Cosmos

"At Play at the Cosmos," an exploration-based learning game about astronomy, is one of the first games that GEAR will be working on.

Courtesy of W.W. Norton

A new group dedicated to video games for learning launches at the University of Wisconsin-Madison Tuesday.

Games Education and Research, or GEAR for short, will be the spiritual successor to the now-defunct Games+Learning+Society group, an institution that pioneered the study of games and their educational properties and made the university a hub of video game scholarship. GLS disintegrated this year after the organization's leaders — education professors Kurt Squire and Constance Steinkuehler — announced they were leaving for new jobs at the University of California-Irvine.

GEAR's director Mike Beall said that while it's going to take time to get the "wheels on the ground," he's confident that the new group has the potential to "blow up" as a learning games institution on its own merits.

"It's not going to be the same thing that Kurt and Constance brought," said Beall. "But we can be a beacon."

GEAR will be distinct from GLS in a number of ways. For one thing, GLS was an unofficial network of academics who collaborated on research and game development. GEAR will be a formalized body within the Wisconsin Center for Education Research, and will operate out of the basement of a School of Education building on Mills Street.

Also unlike with GLS, the brunt of GEAR's work won't involve research. Instead, the focus will be on actually making and distributing games for learning.

That mission is reflected in the organization's makeup. While GEAR will interface with researchers within the School of Education and UW-affiliated groups like Field Day Lab, the staff itself is a team of non-academic developers who come from the Learning Games Network, a nonprofit learning games studio.

Beall himself is an outsider to the world of academia. The former U.S. Marine and self-described "maker" first delved into game development about eight years ago, when he decided to help his young daughter learn spelling by making a video game.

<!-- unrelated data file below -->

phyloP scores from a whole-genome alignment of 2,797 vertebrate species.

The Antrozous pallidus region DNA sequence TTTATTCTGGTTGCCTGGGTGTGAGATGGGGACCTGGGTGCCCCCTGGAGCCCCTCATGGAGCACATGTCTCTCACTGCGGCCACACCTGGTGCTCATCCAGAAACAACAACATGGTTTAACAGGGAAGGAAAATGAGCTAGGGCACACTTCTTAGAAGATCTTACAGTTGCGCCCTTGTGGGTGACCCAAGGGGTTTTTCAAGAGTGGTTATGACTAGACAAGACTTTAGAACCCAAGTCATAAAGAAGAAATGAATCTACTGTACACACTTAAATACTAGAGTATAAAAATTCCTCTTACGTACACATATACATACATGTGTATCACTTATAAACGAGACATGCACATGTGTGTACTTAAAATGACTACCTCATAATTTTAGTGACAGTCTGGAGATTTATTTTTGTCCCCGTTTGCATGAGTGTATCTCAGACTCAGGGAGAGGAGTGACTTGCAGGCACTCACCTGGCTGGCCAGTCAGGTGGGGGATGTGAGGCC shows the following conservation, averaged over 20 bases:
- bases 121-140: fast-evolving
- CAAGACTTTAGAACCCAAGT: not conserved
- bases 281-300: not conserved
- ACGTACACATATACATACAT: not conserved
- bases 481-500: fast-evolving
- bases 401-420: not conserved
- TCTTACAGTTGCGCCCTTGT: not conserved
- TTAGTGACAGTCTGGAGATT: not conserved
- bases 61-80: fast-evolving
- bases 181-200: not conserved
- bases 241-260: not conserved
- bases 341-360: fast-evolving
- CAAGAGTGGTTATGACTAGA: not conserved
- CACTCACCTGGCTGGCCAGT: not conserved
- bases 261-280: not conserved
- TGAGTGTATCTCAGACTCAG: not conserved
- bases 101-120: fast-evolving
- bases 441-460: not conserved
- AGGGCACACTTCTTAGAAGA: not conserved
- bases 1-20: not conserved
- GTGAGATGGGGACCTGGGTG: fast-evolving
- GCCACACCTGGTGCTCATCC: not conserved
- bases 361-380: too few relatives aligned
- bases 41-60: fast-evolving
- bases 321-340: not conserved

"I thought I had really figured something out," he said, chuckling. "I didn't know anything about Kurt or (GLS founder) James Gee."

Beall took to his new hobby project, and went on to pursue video games as a career. After meeting Squire, he ended up working as a designer at the Morgridge Institute for Research before becoming a project manager for LGN.

This spring, WCER director Bob Mathieu approached him to head the new games and learning institution.

"To think that I'm now going to be the director of a group at the university, it almost feels like a fantasy," he said.

GEAR has already lined up a number of projects and corporate partnerships that will keep it busy in the coming year, said Beall. For one thing, it will continue work on a game that he has been working on for the past two years with LGN: An intro-to-astronomy game to be distributed by W.W. Norton & Company to universities.

The game, called "At Play in the Cosmos," is a narrative-driven space adventure that lets players learn scientific ideas through various missions. The game has yet to be released, but thanks to beta testing, demos and word of mouth, Beall said that the project has been getting attention. It's a rewarding payoff after two long years of work, he said.

"Making a game is hard. Making a game for learning is harder. Making a game for learning with data, and validating that data, is harder," said Beall. "We're four steps in difficulty beyond 'World of Warcraft.'"

Once GEAR has put some projects under its belt, said Beall, he wants to turn his focus toward what he sees as its ultimate goal: local impact. He said that both he and WCER want to use games to provide "help where it's needed most." Given that Wisconsin's education achievement gaps have been ranked worst in the nation, Beall says it seems help is needed right here.

And indeed, Beall firmly believes that video games can make a difference.

"I've been in the room when kids have an a-ha moment because they're playing a video game, kids that would otherwise not give a crap about things like systems biology," he said.

Beall said he plans to collaborate with local game developers, the state Department of Public Instruction, and organizations like Boys & Girls Clubs to help get games into the hands of students, and expose the greater public to the merits of learning games.

Meanwhile, the creation of GEAR also marks the de facto end of the Learning Games Network in Madison. All eight of LGN's Madison employees have agreed to staff GEAR, meaning the group's offices on Science Drive are shutting down.

Erik Lorenzsonn is the Capital Times' tech and culture reporter. He joined the team in 2016, after having served as an online editor for Wisconsin Public Radio and having written for publications like The Progressive Magazine and The Poughkeepsie Journal.